Give All This Up?

I don’t remember when it started, us talking about giving it all up to move into an RV and travel. I know that we talked about it briefly, discarded the idea, but continued to discuss our ideas of retirement life.

We were both in our late 50s and worked from home, but our house was just way too big for two people. I couldn’t keep up with the cleaning, and he couldn’t keep up with the maintenance, so it seemed as if that’s all we ever did on weekends. It felt like we were slaves to the house.

The trouble is that this was our dream home. We’d chosen it specifically to live out the rest of our days, but what seemed like the perfect plan at 45 years old, didn’t make any sense once we started creeping up toward 60 years old.

Expecting to stay here, we’d invested thousands of dollars, and years’ worth of blood, sweat, and tears, changing the home to suit our desires. Bear was loathe to give it up, because so much of his sweat equity had gone into these walls.

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  • We each had our own office space on different floors, with a gorgeous view of the lake. Bear telecommuted, and his office was in the basement with French doors leading to the back yard. The basement boasted a full bathroom, and a refrigerator which he’d converted to hold kegs of beer with taps on the door. The useless space under the stairs became a wine cellar, constructed board-by-board with his own hands, and it was gorgeous.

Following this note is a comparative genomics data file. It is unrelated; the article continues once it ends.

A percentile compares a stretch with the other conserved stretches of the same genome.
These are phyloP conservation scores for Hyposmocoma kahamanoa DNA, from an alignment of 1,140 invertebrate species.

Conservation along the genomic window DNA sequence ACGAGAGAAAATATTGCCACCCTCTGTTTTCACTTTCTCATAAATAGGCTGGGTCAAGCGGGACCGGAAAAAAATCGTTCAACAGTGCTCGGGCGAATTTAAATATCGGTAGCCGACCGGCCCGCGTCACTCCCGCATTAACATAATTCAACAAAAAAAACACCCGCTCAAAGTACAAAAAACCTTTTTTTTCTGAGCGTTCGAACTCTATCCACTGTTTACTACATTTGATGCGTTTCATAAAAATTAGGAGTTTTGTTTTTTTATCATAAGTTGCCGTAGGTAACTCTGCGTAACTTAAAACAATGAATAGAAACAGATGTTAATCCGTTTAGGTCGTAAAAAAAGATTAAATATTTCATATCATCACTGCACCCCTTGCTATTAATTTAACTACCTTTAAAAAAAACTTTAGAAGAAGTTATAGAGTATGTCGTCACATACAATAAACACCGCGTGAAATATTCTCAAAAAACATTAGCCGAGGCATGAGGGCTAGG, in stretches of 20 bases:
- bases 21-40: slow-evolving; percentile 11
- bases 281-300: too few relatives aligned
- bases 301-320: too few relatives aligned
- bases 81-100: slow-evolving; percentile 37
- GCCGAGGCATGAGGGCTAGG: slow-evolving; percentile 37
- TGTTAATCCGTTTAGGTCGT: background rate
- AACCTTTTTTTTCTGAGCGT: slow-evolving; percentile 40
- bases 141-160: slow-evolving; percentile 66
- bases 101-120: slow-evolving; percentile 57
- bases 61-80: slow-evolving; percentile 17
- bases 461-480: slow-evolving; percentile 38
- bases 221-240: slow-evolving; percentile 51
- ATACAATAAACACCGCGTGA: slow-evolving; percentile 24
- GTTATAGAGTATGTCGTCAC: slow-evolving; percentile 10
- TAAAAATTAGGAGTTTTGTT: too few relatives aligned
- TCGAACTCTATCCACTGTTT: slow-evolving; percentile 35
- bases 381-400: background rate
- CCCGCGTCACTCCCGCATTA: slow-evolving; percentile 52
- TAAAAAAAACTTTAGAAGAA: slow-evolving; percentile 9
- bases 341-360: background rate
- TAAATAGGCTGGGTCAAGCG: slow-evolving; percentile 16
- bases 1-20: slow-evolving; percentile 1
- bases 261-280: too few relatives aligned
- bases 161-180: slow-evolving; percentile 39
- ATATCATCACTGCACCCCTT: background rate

The basement was his office most of the time, but when company came it offered drinks and entertainment, its walls covered with branded mirrors, cute sayings, dogs playing poker, old work tools, fishing lures, and other sundry decor. Ping pong, foosball, darts… the game room was fully loaded.

    My office had windows that looked out over the lake as well, and it was no ordinary boring office. Bright yellow walls trimmed with dark wood became the backdrop for whimsical objects. Painted ceramic frogs climbed the walls, a metal dog flashed a peace sign, and old man tree faces sat on the bookshelves.

    Wallhangings included sunflowers, birds, colorful ceramic dog tiles, and a hand-made leather map from South America. It was an antique reproduction, and absolutely gorgeous! The light fixture had been changed out to a stained glass fixture, and overall my office decor was fun and inspiring. I called it my happy room.

    Bear had constructed my desk to specs because I didn’t like ordinary office desks. Mine sat higher so that my feet never touched the floor. One end had three cabinets which provided eight drawers. The work-end was as long as the cabinets, with a total length of several feet long. The backside which was in the middle of the room had shelves for computer equipment, and one end allowed for a chair to go underneath, offering a second work space.

    Throughout the entire house we’d spent years amassing our favorite things: comfortable living room furniture, a big-screen TV, a convertible tile table for the kitchen, a set of dishes for Christmas, plus good china, plus regular dishes, and stuff — hoards of stuff. It boggles the mind how much two people can collect, especially when both have personalities that inspire collecting.